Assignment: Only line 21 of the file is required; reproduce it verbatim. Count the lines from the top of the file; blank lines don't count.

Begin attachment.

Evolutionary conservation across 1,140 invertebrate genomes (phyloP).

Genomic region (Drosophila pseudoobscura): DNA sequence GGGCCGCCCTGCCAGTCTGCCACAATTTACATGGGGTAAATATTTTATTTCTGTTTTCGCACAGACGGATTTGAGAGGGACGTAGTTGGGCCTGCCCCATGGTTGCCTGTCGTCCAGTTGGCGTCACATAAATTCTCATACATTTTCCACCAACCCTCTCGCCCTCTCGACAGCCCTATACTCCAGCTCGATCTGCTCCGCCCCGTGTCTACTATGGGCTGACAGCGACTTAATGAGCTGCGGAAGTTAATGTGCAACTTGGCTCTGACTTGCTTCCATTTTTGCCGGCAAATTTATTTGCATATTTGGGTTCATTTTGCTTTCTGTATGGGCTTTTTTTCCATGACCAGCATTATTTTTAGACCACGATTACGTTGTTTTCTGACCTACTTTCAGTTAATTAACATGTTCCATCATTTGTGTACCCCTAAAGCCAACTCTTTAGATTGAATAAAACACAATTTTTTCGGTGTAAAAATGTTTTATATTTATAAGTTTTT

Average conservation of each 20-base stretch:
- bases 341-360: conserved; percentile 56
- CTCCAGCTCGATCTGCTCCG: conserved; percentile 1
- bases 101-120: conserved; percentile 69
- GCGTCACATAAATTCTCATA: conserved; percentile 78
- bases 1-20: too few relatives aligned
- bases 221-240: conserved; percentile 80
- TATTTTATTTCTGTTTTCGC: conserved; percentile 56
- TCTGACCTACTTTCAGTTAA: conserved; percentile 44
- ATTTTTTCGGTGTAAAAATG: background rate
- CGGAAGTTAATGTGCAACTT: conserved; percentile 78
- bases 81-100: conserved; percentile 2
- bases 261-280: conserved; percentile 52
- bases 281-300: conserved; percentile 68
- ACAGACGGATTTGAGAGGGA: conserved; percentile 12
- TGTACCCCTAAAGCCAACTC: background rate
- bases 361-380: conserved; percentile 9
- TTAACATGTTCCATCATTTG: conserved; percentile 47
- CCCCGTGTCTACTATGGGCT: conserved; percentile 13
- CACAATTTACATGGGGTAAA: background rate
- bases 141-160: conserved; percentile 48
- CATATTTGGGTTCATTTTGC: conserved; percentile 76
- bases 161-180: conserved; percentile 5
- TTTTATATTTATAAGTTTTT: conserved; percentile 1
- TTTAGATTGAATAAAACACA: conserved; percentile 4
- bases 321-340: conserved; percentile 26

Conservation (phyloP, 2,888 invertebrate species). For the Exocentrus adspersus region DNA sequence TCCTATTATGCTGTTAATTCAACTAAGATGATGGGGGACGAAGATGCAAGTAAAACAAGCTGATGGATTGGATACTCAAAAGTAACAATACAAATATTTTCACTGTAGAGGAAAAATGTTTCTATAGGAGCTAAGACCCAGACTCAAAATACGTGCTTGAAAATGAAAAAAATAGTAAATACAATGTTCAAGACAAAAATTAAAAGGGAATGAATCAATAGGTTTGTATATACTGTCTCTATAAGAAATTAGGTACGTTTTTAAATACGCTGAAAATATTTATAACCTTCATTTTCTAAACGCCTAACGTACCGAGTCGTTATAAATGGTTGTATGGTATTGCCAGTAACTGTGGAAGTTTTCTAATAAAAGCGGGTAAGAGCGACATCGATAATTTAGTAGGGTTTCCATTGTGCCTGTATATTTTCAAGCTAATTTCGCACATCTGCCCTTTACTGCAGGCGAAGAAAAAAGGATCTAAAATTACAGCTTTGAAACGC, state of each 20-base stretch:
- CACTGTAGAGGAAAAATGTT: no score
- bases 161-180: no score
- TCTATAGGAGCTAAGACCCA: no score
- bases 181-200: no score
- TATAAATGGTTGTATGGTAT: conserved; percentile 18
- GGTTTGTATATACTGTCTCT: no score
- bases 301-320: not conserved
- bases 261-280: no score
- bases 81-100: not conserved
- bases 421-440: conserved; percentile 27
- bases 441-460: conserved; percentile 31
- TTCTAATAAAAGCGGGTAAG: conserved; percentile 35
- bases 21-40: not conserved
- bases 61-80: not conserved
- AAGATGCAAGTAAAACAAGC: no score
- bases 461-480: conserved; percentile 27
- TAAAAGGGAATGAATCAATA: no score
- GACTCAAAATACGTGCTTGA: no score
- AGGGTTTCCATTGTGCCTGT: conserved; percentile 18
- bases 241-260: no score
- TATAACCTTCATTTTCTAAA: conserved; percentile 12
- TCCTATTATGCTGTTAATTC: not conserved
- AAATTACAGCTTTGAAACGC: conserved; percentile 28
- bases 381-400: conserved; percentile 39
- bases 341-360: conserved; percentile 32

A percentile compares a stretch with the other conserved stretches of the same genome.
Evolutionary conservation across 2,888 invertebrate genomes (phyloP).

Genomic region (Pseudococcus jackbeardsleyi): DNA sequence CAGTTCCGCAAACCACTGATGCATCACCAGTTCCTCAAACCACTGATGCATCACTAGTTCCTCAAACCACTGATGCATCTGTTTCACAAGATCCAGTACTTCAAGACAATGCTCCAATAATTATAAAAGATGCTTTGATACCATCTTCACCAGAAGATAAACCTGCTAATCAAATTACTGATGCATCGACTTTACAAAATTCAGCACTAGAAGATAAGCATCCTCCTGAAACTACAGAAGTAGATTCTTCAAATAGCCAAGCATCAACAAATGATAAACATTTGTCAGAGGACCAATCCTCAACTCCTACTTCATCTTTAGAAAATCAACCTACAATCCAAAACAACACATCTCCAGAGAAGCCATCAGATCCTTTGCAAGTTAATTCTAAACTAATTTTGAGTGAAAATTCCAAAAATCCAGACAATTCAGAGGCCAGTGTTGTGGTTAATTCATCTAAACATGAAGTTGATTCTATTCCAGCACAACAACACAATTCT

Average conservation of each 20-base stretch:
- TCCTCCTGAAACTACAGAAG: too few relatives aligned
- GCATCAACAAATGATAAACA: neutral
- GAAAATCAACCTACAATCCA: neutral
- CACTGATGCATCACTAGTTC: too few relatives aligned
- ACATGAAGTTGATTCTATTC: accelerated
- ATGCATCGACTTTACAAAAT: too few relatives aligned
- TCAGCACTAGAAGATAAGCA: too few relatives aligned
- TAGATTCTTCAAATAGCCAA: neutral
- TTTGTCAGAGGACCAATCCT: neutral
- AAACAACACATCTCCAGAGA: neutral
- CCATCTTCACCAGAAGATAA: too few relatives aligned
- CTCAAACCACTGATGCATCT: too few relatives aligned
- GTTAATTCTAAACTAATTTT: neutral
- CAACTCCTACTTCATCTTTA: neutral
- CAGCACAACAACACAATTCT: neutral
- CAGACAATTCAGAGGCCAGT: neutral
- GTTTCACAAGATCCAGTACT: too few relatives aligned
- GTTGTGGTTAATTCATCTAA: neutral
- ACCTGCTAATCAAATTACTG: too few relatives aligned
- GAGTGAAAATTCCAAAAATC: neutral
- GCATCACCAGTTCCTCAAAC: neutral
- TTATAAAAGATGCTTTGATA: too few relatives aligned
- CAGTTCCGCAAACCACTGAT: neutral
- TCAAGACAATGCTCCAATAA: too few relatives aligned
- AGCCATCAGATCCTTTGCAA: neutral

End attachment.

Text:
- CCCCGTGTCTACTATGGGCT: conserved; percentile 13